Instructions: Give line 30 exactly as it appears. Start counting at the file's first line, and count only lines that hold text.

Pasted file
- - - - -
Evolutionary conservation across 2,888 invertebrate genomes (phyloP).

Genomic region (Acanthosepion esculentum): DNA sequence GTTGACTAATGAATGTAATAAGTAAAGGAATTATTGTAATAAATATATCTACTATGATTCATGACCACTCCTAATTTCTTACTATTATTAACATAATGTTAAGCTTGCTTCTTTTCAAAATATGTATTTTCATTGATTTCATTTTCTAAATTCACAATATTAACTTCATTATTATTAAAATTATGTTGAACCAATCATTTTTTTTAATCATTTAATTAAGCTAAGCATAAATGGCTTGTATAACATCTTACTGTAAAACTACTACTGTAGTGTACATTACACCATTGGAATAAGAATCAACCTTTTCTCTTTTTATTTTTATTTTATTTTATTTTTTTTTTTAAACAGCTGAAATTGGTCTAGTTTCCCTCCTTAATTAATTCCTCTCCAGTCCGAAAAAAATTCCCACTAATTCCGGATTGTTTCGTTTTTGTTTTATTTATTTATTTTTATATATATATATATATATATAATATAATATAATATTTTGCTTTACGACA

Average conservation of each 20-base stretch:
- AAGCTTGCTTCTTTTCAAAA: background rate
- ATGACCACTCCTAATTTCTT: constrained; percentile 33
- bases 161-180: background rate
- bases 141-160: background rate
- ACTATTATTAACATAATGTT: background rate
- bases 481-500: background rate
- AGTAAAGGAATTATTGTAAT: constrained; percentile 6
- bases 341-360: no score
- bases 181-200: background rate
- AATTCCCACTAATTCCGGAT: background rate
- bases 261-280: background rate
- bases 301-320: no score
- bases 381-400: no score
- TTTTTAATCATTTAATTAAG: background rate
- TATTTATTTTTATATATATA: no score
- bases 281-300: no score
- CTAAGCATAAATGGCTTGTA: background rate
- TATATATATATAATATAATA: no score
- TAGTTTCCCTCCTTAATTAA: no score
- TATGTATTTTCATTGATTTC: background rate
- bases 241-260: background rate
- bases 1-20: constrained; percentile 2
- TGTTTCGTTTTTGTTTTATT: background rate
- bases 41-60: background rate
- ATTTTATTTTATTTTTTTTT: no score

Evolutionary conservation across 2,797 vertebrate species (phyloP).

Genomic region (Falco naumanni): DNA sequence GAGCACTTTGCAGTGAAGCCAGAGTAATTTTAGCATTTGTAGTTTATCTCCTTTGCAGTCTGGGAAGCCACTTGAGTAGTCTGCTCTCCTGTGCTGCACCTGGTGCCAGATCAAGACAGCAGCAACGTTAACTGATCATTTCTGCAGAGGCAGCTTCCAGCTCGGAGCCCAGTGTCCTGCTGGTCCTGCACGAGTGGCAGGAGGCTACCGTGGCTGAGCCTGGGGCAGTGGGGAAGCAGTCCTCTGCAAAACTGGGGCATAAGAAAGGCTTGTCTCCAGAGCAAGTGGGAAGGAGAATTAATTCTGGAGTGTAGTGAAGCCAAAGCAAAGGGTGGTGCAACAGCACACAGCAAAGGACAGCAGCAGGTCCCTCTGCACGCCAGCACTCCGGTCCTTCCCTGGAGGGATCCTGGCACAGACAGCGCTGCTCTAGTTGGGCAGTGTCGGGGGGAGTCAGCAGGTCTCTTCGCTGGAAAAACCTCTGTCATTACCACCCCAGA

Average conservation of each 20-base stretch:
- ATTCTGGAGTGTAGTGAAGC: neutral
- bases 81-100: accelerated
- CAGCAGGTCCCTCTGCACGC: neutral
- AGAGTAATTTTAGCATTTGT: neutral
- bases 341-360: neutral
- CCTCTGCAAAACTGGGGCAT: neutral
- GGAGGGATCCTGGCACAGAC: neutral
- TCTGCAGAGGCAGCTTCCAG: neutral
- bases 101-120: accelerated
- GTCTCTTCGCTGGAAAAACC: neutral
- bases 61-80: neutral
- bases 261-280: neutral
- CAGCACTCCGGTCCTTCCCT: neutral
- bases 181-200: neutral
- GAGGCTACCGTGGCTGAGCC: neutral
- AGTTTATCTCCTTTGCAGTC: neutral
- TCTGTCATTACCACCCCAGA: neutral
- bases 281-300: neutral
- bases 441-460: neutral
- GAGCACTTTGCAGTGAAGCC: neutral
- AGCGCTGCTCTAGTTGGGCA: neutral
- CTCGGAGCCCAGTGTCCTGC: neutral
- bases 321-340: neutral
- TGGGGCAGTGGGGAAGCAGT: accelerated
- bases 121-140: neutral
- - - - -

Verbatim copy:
Genomic region (Falco naumanni): DNA sequence GAGCACTTTGCAGTGAAGCCAGAGTAATTTTAGCATTTGTAGTTTATCTCCTTTGCAGTCTGGGAAGCCACTTGAGTAGTCTGCTCTCCTGTGCTGCACCTGGTGCCAGATCAAGACAGCAGCAACGTTAACTGATCATTTCTGCAGAGGCAGCTTCCAGCTCGGAGCCCAGTGTCCTGCTGGTCCTGCACGAGTGGCAGGAGGCTACCGTGGCTGAGCCTGGGGCAGTGGGGAAGCAGTCCTCTGCAAAACTGGGGCATAAGAAAGGCTTGTCTCCAGAGCAAGTGGGAAGGAGAATTAATTCTGGAGTGTAGTGAAGCCAAAGCAAAGGGTGGTGCAACAGCACACAGCAAAGGACAGCAGCAGGTCCCTCTGCACGCCAGCACTCCGGTCCTTCCCTGGAGGGATCCTGGCACAGACAGCGCTGCTCTAGTTGGGCAGTGTCGGGGGGAGTCAGCAGGTCTCTTCGCTGGAAAAACCTCTGTCATTACCACCCCAGA